There are also many variables that could affect the testing of vapour, such as the type of vaporiser used, temperature variations, cannabis potency, density of the plant matter used, how long the vapour is stored in the balloon and the parts of the cannabis plant used.8,11 In fact, even a company selling vaporisers online warns that not all studies on cannabis vapour have been conducted with the required scientific rigor and that the results from such tests vary significantly.8 One study which sampled over 6000 people in an online survey found that those who used vaporisers reported fewer respiratory symptoms than those who used bongs or joints. The study authors, however, emphasised that there were limitations to this study including that it was conducted over the internet, that in order to find regular cannabis users they targeted people with a potential interest in changing cannabis policy , thus injecting bias into the results, and that those who use vaporisers often spend a lot of money in an effort to minimise respiratory harms from their cannabis use and are therefore more likely to minimize reports of their respiratory symptoms, consciously or inadvertently, in an effort to justify their actions .12

Despite the fact that results from some studies that have analysed and compared cannabis vapour and smoke appear to show lower levels of by-products, carcinogenic chemicals and noxious waste by-products such as PAHs in vapour,4,7,10,11 there is no safe way of inhaling cannabis and any inhalation of cannabis vapour will cause some level of bronchial irritation. As stated earlier, toxic levels of ammonia were found in cannabis vapour, at far higher concentrations than in cannabis smoke produced from joints.14 Eating cannabis in food or capsules1,12 or drinking it as tea or in tinctures are the only methods that completely remove the respiratory harms associated with inhaling cannabis smoke or vapour.1 These methods, however, have their own risks, as ingested cannabis can take over an hour to be absorbed and overdose and panic reactions may occur.1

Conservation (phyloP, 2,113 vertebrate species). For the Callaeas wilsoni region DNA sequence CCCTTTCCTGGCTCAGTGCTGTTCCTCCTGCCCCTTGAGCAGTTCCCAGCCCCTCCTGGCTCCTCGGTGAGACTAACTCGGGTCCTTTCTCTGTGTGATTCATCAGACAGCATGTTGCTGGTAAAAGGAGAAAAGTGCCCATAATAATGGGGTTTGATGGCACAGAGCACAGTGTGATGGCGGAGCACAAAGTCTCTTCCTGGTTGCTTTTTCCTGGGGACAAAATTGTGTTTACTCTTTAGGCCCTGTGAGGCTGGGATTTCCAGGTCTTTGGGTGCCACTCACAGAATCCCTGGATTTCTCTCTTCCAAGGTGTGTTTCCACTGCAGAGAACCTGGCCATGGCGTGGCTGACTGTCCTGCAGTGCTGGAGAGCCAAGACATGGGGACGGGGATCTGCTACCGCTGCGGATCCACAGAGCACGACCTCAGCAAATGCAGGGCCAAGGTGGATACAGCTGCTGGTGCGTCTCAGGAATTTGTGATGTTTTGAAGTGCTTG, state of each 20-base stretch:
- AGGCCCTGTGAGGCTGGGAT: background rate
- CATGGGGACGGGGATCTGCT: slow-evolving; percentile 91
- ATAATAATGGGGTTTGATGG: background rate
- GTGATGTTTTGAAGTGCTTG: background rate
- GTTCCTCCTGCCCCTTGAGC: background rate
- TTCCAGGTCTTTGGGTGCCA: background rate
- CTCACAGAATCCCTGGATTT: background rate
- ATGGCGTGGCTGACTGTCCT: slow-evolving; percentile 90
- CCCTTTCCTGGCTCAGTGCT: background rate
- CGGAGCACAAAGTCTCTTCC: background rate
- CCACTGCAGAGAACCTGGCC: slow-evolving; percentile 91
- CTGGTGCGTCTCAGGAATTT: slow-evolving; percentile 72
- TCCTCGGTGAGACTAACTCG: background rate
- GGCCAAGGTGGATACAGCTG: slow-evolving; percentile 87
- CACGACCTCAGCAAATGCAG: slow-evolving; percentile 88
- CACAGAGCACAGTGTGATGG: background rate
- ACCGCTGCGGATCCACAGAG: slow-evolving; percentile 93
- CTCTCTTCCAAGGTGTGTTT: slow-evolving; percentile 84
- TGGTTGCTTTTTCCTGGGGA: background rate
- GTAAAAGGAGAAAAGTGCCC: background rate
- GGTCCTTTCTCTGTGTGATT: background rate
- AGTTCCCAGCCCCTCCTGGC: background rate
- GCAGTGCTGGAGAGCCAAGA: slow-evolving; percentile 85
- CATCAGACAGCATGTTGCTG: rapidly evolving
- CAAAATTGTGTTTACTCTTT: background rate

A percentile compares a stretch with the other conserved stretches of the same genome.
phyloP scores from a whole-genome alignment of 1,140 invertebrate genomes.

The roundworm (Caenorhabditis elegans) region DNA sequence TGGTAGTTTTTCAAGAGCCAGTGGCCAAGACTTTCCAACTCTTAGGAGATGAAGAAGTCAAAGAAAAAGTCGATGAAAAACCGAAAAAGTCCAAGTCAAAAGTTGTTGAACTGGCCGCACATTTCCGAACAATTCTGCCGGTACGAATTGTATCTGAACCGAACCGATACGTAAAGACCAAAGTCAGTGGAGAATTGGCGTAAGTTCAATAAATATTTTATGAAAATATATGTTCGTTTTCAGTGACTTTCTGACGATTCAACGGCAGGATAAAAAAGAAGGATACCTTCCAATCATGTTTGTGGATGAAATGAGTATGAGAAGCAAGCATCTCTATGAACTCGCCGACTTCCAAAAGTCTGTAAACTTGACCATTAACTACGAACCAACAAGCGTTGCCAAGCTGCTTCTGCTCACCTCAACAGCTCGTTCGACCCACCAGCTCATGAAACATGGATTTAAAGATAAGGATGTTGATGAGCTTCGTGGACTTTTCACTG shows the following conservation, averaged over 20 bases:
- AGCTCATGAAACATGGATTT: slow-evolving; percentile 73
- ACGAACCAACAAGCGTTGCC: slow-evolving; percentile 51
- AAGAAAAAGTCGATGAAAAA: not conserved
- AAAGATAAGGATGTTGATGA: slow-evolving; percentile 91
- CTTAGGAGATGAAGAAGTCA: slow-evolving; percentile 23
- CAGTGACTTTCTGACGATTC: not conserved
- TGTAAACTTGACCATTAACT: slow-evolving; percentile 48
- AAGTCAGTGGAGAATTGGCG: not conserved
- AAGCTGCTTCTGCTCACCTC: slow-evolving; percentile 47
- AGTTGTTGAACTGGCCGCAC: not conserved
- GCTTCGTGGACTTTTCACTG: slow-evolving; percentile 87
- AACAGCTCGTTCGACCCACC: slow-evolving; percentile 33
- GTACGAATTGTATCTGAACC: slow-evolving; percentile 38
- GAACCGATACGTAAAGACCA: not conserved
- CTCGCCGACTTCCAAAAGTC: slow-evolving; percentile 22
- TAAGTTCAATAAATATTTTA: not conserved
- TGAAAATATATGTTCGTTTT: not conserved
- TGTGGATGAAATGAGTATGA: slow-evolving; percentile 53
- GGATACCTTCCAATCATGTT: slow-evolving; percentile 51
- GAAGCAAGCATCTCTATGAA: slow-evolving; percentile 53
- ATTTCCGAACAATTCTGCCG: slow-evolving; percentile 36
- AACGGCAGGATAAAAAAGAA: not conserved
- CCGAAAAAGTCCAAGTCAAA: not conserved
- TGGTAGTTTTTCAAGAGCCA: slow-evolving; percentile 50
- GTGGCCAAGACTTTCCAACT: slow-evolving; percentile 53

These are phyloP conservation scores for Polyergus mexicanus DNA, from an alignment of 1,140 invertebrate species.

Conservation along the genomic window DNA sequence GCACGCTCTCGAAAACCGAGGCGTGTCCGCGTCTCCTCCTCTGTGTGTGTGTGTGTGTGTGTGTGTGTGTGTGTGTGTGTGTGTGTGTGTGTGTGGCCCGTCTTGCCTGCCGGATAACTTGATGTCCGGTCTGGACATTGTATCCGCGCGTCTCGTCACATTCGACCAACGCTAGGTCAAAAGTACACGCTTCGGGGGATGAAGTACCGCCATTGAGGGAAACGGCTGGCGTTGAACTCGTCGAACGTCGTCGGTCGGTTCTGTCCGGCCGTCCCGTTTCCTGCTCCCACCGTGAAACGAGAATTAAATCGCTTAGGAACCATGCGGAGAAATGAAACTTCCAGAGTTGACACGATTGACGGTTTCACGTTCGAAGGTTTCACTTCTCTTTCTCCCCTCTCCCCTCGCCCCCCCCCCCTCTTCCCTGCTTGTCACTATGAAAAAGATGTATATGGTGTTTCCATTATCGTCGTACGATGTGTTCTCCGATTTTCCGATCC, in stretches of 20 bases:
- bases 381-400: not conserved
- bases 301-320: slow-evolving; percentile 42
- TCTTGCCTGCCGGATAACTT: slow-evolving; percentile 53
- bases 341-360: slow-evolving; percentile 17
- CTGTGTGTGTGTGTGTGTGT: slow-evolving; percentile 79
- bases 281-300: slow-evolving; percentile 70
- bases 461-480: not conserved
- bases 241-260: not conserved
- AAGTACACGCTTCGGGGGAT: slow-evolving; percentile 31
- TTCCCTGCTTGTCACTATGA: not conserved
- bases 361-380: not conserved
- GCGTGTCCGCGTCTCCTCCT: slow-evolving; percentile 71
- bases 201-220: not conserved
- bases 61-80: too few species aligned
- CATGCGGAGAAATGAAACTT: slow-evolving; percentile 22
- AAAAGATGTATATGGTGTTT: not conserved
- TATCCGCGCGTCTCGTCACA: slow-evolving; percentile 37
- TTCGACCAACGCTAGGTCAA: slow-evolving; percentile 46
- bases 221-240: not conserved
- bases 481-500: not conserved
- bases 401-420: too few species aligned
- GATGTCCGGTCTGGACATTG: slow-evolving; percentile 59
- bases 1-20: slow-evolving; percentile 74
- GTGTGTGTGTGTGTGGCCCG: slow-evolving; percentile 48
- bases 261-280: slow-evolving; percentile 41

No matter what method someone uses to use cannabis, they are still subject to risks associated with cannabis use such as mental health problems, dependence, legal issues and diminished driving skills.12 Further research needs to be conducted in order to gain a clearer picture of the benefits and harms associated with vaporisers in comparison to other methods of administration.

References

    1. Gieringer, D.H. (2001). Cannabis vaporization : A promising strategy for smoke harm reduction. The Haworth Press. Accessed from http://www.cannabis-med.org/data/pdf/2001-03-04-9.pdf on 27 February 2012.
    2. BC Vaporizer.com (2012). History of the BC Vaporizer. Accessed fromhttp://bcvaporizer.com/history_of%20_he_bc_ vaporizer/history%20of%20BC%20Vaporizer.html on 9 March, 2012.
    3. Vaporizer Info (2012). What is a vaporizer? Accessed from http://vaporizer-info.com/en/what-vaporizeron 9 March, 2012.
    4. Gieringer, D. (2000). Marijuana water pipe and vaporizer study. Newsletter of the Multidisciplinary Association for Psychedelic Studies MAPS 6(3). Accessed from http://www.maps.org/news-letters/v06n3/06359mj1.html on 23 February 2012.
    5. Vaporizergiant.com (2008). Vaporizergiant.com, Why vaporize? Accessed fromhttp://www.vaporizergiant.com/ why_vaporize.html on 23 February 2012.
    6. Weedmaps Media Inc. (2012). Marijuana.com, What is a vaporizer? Accessed fromhttp://www.marijuana.com/ threads/what-is-a-vaporizer.177157/ on 23 February 2012.
    7. Hazekamp, A., Ruhaak, R., Zuurman, L., Van Gerven, J., & Verpoorte, R. (2006). Evaluation of a vaporizing device (Volcano) for the pulmonary administration of Tetrahydrocannabinol. Journal of Pharmaceutical Sciences 95, 1308-1317.
    8. Vaporizergiant.com (2008). Vaporizergiant.com, Smoke vs. vapour. Accessed fromhttp://www.vaporizergiant. com/smoke_vs_vapor.html on 23 February 2012.
    9. Abrams, D., Vizoso, H.P., Shade, S.B., Jay, C., Kelly, M.E., & Benowitz, N.L. (2007). Vaporization as a smokeless cannabis delivery system: A pilot study. Clinical Pharmacology & Therapeutics 82, 572-578.
    10. Pomahacova, B., Van der Kooy, F. & Verpoorte, R. (2009). Cannabis smoke condensate III: The cannabinoid content of vaporised Cannabis sativa. Inhalation Toxicology 21, 1108-1112.
    11. Gieringer, D., St. Laurent, J. & Goodrich, S. (2004). Cannabis vaporizer combines efficient delivery of THC with effective suppression of pyrolytic compounds. Journal of Cannabis Therapeutics 4, 7-27.
    12. Earleywine, M. & Barnwell, S.S. (2007). Decreased respiratory symptoms in cannabis users who vaporize. Harm Reduction Journal 4.
    13. Van Dam, N.T. & Earleywine, M. (2010). Pulmonary function in cannabis users: Support for a clinical trial of the vaporiser. International Journal of Drug Policy 21, 511-513.
    14. Bloor, R.N., Wang, T.S., Spanel, P., & Smith, D. (2008). Ammonia release from heated street cannabis leaf and its potential toxic effects on cannabis users. Addiction 103, 1671-1677.

Research Brief published November 15, 2012.